Low back pain is the most common musculoskeletal complaint, and it is the leading cause of activity limitation and absenteeism from work. There are many treatment options available to the low back pain patient, including surgical procedures. But when is surgery appropriate and in what cases should it be avoided?
Generally, clinical guidelines don’t recommend surgery as an initial treatment, except in emergency or critical situations. For example, when a patient presents for chiropractic care, there are red flags that indicate the patient should be referred out to another healthcare provider, if not the emergency room. These include cancer, fracture with instability, infection, and cauda equina syndrome (includes loss of bowel and/or bladder control). In these cases, surgery may be the best available option for the patient to avoid a catastrophic outcome.
In addition to these red flag scenarios, a literature review published in 2023 in the Medical Journal of Australia concluded that spinal surgery may have a role in the management of non-responsive nerve compression with radiating leg pain. That is, once conservative, non-surgical options have failed. However, outside of these situations, the review concluded, “Spinal surgery for all other forms of back pain is unsupported by clinical data, and the broader evidence base for spinal surgery in the management of LBP is poor and suggests it is ineffective.” Additionally, the authors note that spinal surgery for LBP “has substantially increased over recent decades, and disproportionately among privately insured patients, thus the contribution of industry and third-party payers to this increase, and their involvement in published research, requires careful consideration.”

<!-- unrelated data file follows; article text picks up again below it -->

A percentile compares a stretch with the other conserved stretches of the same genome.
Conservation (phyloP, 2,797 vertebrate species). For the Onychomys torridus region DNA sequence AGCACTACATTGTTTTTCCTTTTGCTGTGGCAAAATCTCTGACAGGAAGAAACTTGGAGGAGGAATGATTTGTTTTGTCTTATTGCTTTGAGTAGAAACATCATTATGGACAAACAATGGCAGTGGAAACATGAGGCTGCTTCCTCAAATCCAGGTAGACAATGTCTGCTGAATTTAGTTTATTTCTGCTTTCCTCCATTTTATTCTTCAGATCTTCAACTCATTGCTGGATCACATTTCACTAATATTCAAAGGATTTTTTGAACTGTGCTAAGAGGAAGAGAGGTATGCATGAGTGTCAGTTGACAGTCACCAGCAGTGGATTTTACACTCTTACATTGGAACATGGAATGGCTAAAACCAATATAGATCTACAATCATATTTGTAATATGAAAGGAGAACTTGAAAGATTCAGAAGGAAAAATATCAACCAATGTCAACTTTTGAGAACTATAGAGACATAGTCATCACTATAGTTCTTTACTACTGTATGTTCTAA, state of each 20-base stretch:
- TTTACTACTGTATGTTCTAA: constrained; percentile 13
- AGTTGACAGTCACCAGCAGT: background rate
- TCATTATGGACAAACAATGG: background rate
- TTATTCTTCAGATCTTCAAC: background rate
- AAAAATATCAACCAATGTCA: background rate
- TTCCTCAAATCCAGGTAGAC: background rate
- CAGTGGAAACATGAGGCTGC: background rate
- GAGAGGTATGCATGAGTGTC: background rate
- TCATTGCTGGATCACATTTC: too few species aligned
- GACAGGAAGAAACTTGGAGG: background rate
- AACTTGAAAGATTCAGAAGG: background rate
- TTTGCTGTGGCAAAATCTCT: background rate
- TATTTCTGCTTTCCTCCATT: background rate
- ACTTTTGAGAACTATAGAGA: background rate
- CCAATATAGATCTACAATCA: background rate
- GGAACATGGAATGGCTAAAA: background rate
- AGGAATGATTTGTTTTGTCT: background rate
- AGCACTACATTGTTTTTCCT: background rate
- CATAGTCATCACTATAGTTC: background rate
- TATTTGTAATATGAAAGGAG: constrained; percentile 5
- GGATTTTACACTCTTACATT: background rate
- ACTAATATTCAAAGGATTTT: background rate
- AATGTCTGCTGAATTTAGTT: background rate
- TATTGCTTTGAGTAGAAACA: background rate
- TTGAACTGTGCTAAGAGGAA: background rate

Unfortunately, a 2022 study found that 41.7% of low back pain patients who underwent spinal surgery had minimal, if any, engagement with non-pharmacological, non-operative treatment in the six months before their procedure. A 2013 study that used data from Washington state worker’s compensation system found that 43% of workers with a back injury who initially consulted with a surgeon ended up having surgery while just 1.5% of those who first received chiropractic treatment eventually had a surgical procedure for their back pain. Not only are patients who visit a chiropractor first less likely to end up under the surgeon’s knife but they’re also less likely to be prescribed opioids within the following year, something that offers tremendous benefits to society in light of the opioid crisis.
If you experience an episode of low back pain, consider chiropractic care as your first treatment choice. If your condition doesn’t respond to a multimodal treatment approach, your chiropractor can refer you to an allied healthcare provider for additional care.